reports that illustrations, probably similar to the ones Walsh provided for 
clients, are at present distributed to carvers and funeral directors by the 
commercial suppliers of blank stones.) Even though a lily-of-the-valley 
design was chosen by more than one of Walsh's clients, this selection did 
not predominate and the lily-of-the-valley motif itself varied, for Walsh 
had the artistic ability to create different designs from a given subject. 
More than fifty gravestones from the Cockade Marble Works were studied 
for this paper, and no two were found to have exactly the same design. 

Martha Wren Briggs 145 

For example, different interpretations of the lily-of-the-valley design used 
by Walsh are found on EHzabeth Randolph Sebrell's headstone (Fig. 3) in 
Sebrell, Virginia, and on the cradle graves of Sadie Roe Ramkey (Fig. 4) 
and William A. Temple (Figs. 5 and 18) in Blandford Cemetery. 

Much of Walsh's work may be found in Blandford Cemetery. (A list of 
stones signed by him and found there appears as Appendix 2, while a list 
of those found in other cemeteries appears as Appendix 3). Blandford 
Cemetery, one of the oldest public cemeteries in the South, has been in 
continual use since it was established on Wells Hill overlooking 
Petersburg in 1702. In the nineteenth century visitors to Petersburg 
searching for a "romantic landscape" were attracted to the then overgrown 
cemetery and the crumbling ruins of Old Blandford Church at its northern 
edge. In 1859 the historian Benson J. Lossing commented that the church- 
yard was "one of the most picturesque and attractive ruins in Virginia."^° 
Twenty-five years earlier Tyrone Power, an Irish actor and the great- 
grandfather of the motion picture star, visited Petersburg. He was im- 
pressed with the "quiet and old-country character" of the site. He also 
commented on "the melancholoy beauty and the armorial tombstones with 
their evidence of pride and gentle birth."^^ An illustration of the aban- 
doned church surrounded by a number of neglected tombstones was fea- 
tured by Walsh on his advertising trade card (Fig. 2). The desolate scene 
appealed to the sentimentality of the Romantic Era still influencing the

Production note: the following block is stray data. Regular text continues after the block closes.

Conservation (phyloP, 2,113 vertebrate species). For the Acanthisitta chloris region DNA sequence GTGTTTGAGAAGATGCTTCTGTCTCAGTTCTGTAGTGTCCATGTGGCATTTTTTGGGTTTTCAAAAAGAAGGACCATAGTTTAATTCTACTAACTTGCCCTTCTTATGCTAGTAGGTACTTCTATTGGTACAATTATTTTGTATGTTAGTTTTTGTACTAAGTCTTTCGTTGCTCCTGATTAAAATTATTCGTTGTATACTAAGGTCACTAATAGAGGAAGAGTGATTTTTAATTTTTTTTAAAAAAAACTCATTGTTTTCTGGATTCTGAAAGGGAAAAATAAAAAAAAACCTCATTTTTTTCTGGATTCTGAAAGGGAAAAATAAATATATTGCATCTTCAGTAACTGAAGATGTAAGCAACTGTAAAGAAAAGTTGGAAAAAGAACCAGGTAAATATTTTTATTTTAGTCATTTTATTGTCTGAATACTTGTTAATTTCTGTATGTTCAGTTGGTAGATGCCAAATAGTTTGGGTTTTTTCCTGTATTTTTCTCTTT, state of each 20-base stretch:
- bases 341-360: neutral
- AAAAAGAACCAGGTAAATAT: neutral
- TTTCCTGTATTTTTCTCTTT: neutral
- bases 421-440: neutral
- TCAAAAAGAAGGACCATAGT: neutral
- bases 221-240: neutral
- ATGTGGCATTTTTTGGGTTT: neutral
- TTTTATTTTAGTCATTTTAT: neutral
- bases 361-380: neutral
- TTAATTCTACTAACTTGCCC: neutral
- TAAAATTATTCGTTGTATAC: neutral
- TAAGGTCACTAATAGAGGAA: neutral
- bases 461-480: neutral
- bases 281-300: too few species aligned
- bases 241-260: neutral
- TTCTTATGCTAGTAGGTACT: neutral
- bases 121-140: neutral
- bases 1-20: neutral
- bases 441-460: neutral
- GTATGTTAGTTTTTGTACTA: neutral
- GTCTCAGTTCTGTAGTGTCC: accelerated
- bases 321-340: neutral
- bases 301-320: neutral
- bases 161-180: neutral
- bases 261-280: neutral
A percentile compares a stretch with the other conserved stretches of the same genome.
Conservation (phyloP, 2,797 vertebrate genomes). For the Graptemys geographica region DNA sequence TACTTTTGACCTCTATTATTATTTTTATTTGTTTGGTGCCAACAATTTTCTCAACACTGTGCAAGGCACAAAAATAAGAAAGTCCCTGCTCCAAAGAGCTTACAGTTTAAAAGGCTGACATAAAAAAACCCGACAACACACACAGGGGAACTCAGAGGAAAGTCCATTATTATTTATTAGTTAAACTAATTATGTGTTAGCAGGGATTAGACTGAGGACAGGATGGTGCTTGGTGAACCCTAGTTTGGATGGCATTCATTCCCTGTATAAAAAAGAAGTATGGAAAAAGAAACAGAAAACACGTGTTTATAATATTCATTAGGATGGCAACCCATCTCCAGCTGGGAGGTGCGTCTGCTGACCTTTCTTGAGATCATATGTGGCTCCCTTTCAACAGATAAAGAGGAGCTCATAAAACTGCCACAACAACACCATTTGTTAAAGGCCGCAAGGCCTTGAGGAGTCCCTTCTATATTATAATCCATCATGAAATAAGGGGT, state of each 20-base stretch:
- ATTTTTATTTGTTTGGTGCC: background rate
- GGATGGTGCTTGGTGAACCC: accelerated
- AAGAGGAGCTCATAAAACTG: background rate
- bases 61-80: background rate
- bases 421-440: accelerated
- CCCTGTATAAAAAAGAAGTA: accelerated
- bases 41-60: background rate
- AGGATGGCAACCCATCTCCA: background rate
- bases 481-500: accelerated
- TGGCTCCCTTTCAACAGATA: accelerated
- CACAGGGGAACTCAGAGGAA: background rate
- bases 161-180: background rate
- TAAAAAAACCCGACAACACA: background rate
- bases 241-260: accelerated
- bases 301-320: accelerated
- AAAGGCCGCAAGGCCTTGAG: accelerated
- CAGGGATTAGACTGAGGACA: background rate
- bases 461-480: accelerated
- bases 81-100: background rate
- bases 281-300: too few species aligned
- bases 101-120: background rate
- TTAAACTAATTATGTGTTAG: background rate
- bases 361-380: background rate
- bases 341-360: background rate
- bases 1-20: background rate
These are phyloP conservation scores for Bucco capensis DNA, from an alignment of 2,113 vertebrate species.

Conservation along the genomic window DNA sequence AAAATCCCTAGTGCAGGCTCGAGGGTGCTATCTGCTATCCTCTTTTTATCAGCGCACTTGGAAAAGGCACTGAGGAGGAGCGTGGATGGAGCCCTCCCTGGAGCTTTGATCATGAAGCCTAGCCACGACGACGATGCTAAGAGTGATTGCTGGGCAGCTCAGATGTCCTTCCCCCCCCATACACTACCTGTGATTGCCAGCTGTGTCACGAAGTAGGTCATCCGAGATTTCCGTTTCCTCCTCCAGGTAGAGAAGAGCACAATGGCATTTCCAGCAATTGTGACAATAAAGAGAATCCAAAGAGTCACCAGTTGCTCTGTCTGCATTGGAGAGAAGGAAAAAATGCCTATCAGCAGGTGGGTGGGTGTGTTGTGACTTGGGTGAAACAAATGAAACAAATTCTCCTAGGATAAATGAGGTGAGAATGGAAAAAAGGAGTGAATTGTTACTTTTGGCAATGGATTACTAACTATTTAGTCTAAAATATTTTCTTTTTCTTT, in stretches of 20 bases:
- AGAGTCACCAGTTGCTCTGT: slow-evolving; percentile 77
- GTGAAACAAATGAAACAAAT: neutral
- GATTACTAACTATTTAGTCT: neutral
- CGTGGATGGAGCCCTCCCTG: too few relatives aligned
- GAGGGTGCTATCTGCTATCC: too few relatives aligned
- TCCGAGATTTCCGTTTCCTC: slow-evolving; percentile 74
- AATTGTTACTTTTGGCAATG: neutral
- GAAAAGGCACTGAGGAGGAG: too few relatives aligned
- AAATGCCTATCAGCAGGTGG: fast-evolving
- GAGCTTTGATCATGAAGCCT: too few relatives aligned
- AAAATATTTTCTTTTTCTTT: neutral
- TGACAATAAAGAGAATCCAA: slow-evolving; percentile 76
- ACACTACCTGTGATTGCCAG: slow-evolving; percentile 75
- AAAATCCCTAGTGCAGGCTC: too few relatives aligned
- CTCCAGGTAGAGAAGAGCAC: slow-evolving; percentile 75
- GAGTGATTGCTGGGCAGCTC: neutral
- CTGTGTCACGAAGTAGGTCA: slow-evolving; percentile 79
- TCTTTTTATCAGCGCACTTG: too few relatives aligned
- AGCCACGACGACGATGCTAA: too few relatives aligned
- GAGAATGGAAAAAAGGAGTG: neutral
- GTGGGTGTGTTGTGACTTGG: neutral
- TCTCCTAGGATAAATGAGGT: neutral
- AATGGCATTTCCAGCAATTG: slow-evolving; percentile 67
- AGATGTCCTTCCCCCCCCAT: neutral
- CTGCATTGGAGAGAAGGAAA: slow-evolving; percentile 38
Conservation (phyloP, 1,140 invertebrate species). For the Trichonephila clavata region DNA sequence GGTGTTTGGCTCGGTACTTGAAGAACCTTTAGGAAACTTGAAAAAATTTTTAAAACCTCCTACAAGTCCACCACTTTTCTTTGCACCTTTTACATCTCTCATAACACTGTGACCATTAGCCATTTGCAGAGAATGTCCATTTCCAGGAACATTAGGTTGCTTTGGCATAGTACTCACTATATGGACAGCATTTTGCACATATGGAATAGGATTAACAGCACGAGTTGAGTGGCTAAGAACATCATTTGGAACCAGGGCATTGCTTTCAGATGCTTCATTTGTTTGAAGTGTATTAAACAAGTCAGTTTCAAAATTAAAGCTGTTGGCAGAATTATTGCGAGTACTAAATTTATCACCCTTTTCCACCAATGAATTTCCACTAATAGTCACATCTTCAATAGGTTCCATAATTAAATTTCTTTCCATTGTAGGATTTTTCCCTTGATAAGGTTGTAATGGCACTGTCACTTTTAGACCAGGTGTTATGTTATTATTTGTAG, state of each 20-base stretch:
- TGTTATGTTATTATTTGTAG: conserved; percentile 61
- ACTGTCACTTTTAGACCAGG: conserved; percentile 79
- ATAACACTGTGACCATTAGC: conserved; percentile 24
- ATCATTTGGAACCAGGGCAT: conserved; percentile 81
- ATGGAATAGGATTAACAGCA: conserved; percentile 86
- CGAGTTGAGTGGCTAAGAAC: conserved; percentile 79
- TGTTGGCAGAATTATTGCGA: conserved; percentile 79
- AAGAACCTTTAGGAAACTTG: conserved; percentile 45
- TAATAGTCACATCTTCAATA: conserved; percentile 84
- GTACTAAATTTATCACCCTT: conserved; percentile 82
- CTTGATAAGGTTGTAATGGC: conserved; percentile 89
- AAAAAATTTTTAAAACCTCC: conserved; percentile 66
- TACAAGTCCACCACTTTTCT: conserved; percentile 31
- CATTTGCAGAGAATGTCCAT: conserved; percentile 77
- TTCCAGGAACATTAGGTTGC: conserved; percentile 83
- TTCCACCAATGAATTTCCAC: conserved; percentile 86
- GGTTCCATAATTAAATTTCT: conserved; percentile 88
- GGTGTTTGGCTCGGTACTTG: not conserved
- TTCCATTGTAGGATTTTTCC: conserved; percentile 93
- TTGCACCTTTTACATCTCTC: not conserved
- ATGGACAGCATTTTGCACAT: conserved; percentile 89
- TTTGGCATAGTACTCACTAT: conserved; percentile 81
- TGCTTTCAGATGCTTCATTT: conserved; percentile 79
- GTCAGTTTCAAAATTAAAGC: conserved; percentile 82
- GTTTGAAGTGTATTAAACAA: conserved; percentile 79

public in the late 1880s and 1890s. 

During the siege of Petersburg Blandford Cemetery became the resting 
place for troops from both sides killed in action or dying from other 
causes. After the war ended, a group of local women formed the Ladies' 
Memorial Association of Petersburg. They impartially maintained the 
graves of all the fallen soldiers and every June decorated the graves with 
fresh flowers. This annual ritual allegedly resulted in the establishment of 
the national observance of Memorial Day. In the early 1900s the Ladies' 
Memorial Association converted Old Blandford Church into a Con- 
federate shrine with fifteen memorial stained-glass windows designed by 
Louis Comfort Tiffany. The church and a section of the graveyard im- 
mediately adjoining it are now listed in the National Register of Historical 


Charles Miller Walsh 

Fig. 3 Tympanum, Elizabeth Randolph Sebrell, Sebrell, Va. 

Fig. 4 Tympanum, Sadie Roe Ramkey, Blandford Cemetery, 
Petersburg, Va. 

Martha Wren Briggs 


Fig. 5 Tympanum, William A. Temple, Blandford Cemetery. 

Places. The Historic Blandford Cemetery Foundation, Inc., formed in 
1987, has received a number of grants to compile information so that 
eventually a larger area of the cemetery can be added to the National and 
State Registers of Historic Places. 

In the historic area of Blandford Cemetery there is a vertical tablet 
which Walsh designed for Lieutenant Wayles Hurt (Fig. 6). Wayles Hurt 
was instrumental in helping repulse an attack upon Petersburg by 1,300 
Union cavalry troops. The attack occurred on June 9, 1864, while the 
majority of able Confederate soldiers stationed in Petersburg were on duty 
elsewhere. One hundred and twenty-five untrained local citizens 
defended Petersburg for two hours until the Confederate troops arrived. 
Lieutenant Hurt was sent by the arriving Confederate general to get rein- 
forcements. He accomplished this mission, but was killed returning from 
his assignment. He was the youngest casualty of the June 9 battle. Walsh 
commemorated Wayles's heroism in the legend carved on the gravestone's 
lower portion which tells that Wayles "fell in defence of his native city in 
the 17th year of his age." 


Charles Miller Walsh 

•wMs it^pmitd tr.ii life 

H4 icii ir ikie>-<t. 
if hi-- .lat've cie,^ 

Fig. 6 Lieut. Wayles Hurt, Blandford Cemetery. 


Fig. 7 Richard Thweatt Hurt and Lieut. Wayles Hurt, 
Blandford Cemetery. 

Martha Wren Briggs 149 

Wayles is buried in the Hurt plot with his brothers, Richard Thweatt 
and Francis Eppes, who died in 1871 and 1872 respectively. The brothers 
are buried in a row with Wayles, the youngest, in the center. Their 
separate stones were designed by Walsh as a harmonious unit. The older 
men's arch-shaped tablets (Fig. 7) contrast with Wayles's tablet, which has 
a slightly pointed apex. To contrast with the vertical panel on Wayles's 
tablet, Walsh carved identical shields or crests to frame the lettering on 
Richard's and Francis's stones. This motif is not found on any other 
Walsh tablet or stone in Blandford Cemetery. The different forms of a 
cross shape on each of the Hurt brothers' stones complement each other 
and further emphasize that the three tablets were meant to be a coherent 
unit. A traditional cross occupies the niches on Francis's and Wayles's 
stones, while an anchor, a symbol of hope, with the design elements of an 
inverted cross, appears on Richard's tablet. 

Not all the clients of Cockade Marble Works chose harmonizing tablets